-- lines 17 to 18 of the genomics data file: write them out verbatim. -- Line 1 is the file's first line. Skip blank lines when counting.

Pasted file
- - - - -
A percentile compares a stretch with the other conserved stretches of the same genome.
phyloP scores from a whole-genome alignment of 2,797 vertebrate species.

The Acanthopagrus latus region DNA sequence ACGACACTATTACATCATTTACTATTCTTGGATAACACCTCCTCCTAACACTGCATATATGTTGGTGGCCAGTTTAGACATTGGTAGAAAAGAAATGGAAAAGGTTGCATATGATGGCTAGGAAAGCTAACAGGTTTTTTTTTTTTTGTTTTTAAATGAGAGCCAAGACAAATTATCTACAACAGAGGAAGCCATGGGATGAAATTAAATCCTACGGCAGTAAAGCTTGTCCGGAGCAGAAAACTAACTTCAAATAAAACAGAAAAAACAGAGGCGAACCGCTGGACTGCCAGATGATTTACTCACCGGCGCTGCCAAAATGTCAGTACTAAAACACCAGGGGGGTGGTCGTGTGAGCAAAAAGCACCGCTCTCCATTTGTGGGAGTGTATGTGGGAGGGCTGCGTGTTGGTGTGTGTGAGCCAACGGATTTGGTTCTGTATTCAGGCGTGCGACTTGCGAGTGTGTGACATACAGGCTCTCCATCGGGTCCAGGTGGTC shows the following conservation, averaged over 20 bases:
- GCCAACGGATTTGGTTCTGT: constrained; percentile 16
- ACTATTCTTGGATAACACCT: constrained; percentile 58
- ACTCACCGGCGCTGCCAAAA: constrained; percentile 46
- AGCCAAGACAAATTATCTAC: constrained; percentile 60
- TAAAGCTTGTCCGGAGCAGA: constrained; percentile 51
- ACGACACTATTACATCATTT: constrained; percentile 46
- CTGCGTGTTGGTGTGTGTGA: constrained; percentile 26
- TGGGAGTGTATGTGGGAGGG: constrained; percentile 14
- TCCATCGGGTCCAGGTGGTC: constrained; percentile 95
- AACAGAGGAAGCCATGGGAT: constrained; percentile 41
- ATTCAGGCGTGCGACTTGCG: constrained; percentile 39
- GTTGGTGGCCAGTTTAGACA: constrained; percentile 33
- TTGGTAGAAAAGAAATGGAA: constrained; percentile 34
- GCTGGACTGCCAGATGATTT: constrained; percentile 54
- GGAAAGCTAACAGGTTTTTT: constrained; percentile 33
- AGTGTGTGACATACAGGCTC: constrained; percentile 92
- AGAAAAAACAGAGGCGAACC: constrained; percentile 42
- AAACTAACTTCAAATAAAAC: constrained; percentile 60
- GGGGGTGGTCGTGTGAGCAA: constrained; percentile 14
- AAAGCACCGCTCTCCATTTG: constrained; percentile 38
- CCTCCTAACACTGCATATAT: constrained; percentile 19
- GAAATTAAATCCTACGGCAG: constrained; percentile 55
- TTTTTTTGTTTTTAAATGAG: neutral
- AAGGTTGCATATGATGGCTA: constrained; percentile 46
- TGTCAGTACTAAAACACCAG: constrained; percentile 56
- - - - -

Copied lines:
- GCTGGACTGCCAGATGATTT: constrained; percentile 54
- GGAAAGCTAACAGGTTTTTT: constrained; percentile 33